The reagents used in the quantitative determination processes of the present invention may further contain, if necessary, various antiseptics such as sodium azide, etc., reagents necessary for measuring the marker (e.g. substrates for enzymes such as 4-methylumbelliferyl β-D-galactoside, p-hydroxyphenylpropionate, 4-methylumbelliferyl phosphate, glucose-6-phosphate, etc.), etc., conventionally used in the complement immunoassays in amounts conventionally used in these immunoassays.

Reaction conditions for practicing the above-mentioned quantitative determination are not particularly limited so long as not inactivating the detecting property held by the marker and not inhibiting the avidin-biotin binding reaction, the antigen-antibody reaction (or sugar chain-lectin reaction, nucleic acid-complementary polynucleotide reaction). Preferable reaction temperature is 20° to 50° C., more preferably 25° to 40° C. Preferable reaction time is 5 to 60 minutes, more preferably 5 to 30 minutes.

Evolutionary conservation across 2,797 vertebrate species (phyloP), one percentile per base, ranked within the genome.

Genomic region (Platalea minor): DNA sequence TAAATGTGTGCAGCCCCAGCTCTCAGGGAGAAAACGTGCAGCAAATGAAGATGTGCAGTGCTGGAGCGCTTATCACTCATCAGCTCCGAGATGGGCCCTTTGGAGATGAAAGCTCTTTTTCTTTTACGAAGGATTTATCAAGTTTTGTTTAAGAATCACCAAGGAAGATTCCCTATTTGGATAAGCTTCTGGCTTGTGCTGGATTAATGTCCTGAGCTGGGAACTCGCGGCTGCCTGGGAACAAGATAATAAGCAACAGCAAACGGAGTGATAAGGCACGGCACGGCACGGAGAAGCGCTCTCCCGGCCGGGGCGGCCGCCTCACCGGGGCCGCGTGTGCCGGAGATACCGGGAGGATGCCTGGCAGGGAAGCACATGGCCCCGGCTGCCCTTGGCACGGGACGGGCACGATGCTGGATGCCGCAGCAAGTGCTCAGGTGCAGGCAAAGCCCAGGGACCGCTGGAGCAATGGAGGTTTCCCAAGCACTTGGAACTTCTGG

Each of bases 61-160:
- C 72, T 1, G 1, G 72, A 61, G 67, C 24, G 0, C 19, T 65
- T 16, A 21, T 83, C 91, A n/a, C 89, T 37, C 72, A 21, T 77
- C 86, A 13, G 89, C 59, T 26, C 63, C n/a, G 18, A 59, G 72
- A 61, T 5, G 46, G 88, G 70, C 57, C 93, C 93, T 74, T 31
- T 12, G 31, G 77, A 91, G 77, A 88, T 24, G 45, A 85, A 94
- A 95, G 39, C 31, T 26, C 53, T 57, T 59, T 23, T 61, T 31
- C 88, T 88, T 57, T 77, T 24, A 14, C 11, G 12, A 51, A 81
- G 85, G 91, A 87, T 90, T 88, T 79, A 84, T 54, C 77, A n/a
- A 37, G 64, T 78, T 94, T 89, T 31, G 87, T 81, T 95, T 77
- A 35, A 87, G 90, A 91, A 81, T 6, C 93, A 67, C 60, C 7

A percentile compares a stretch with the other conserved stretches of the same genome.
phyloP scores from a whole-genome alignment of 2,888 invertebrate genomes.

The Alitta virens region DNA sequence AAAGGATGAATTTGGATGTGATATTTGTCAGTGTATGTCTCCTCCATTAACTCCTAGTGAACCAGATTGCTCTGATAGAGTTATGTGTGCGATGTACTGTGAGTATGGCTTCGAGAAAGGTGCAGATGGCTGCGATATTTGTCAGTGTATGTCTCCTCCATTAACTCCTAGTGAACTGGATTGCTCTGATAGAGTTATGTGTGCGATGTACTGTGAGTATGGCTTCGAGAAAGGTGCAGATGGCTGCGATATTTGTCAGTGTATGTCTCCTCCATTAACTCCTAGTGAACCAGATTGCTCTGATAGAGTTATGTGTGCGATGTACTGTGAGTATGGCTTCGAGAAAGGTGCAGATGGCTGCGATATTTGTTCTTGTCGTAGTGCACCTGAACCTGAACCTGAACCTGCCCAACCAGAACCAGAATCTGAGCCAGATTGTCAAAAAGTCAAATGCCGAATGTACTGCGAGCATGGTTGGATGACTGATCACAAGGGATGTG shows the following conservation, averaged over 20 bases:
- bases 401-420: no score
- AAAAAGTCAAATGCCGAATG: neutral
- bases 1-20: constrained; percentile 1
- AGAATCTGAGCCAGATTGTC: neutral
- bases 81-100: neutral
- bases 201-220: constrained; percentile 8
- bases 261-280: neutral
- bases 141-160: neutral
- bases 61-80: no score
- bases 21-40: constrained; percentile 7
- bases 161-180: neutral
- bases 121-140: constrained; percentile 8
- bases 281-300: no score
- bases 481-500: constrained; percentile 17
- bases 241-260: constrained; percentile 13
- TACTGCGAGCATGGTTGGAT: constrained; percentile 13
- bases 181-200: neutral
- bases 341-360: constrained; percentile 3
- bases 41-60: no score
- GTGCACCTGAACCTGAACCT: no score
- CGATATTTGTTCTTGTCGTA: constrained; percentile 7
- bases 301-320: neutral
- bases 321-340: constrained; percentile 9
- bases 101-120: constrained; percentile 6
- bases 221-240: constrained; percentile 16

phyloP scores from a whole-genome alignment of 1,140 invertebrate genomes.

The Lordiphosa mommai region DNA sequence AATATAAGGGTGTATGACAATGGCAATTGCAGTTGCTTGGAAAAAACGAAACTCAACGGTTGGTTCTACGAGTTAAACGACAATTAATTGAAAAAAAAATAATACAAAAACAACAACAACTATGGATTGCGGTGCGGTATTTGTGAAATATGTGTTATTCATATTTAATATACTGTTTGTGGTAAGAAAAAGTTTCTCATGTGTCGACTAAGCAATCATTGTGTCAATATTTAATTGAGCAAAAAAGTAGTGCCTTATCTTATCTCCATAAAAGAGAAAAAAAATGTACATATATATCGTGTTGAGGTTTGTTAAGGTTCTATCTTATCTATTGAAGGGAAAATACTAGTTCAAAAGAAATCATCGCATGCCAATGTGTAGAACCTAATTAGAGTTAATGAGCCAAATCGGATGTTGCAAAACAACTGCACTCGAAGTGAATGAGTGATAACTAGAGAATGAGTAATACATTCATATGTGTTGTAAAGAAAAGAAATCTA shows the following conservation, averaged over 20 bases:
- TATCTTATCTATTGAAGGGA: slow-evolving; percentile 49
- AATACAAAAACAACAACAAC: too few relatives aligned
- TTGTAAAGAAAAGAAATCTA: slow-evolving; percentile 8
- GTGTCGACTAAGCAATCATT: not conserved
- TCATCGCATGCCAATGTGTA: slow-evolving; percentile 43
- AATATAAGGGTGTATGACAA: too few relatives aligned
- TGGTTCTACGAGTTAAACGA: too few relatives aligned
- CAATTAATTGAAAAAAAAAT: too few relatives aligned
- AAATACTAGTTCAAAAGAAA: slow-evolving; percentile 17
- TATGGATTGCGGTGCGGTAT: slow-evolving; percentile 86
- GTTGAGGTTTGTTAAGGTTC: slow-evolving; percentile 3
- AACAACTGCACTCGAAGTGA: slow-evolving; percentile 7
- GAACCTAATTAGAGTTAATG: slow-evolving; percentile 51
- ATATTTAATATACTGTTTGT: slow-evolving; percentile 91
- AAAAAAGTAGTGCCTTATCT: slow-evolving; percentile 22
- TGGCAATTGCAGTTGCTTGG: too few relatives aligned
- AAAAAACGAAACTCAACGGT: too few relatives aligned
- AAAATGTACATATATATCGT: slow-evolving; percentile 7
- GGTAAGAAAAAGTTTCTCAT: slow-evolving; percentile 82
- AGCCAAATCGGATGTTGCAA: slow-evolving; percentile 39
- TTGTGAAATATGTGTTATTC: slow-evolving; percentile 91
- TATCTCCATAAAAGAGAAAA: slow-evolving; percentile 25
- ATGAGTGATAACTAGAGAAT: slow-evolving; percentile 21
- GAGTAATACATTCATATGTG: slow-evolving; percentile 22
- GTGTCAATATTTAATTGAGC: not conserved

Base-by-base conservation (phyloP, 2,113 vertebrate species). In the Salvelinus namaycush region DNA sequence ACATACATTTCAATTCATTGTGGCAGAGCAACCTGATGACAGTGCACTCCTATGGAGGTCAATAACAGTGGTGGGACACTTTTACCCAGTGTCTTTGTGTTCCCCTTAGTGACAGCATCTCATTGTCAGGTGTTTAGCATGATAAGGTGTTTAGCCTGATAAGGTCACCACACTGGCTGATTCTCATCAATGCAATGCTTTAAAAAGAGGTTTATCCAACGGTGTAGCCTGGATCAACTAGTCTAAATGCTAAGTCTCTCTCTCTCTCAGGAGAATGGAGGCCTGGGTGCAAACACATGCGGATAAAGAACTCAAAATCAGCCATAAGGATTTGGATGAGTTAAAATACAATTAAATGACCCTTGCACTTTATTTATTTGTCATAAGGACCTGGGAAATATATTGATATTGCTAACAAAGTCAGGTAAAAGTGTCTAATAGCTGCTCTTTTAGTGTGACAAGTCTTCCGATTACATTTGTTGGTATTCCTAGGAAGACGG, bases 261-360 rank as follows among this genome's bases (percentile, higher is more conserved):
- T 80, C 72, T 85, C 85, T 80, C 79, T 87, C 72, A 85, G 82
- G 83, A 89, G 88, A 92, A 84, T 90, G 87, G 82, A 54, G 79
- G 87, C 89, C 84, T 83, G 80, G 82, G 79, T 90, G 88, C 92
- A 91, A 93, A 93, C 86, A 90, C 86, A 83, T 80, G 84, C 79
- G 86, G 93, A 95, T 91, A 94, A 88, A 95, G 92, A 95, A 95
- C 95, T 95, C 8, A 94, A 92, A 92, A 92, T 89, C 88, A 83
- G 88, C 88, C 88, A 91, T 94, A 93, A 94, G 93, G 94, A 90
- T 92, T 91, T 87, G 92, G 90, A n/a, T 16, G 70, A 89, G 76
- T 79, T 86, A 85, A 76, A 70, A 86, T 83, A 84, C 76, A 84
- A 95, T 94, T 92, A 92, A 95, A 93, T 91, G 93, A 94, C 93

The surfactant used in the above-mentioned quantitative determination process should be selected so as not to inactivate the detectable property of the marker when used in the concentrations mentioned above and so as not to hinder the avidin-biotin binding reaction, antigen-antibody reaction, as well as the sugar chain-lectin reaction and nucleic acid-its complementary polynucleotide reaction.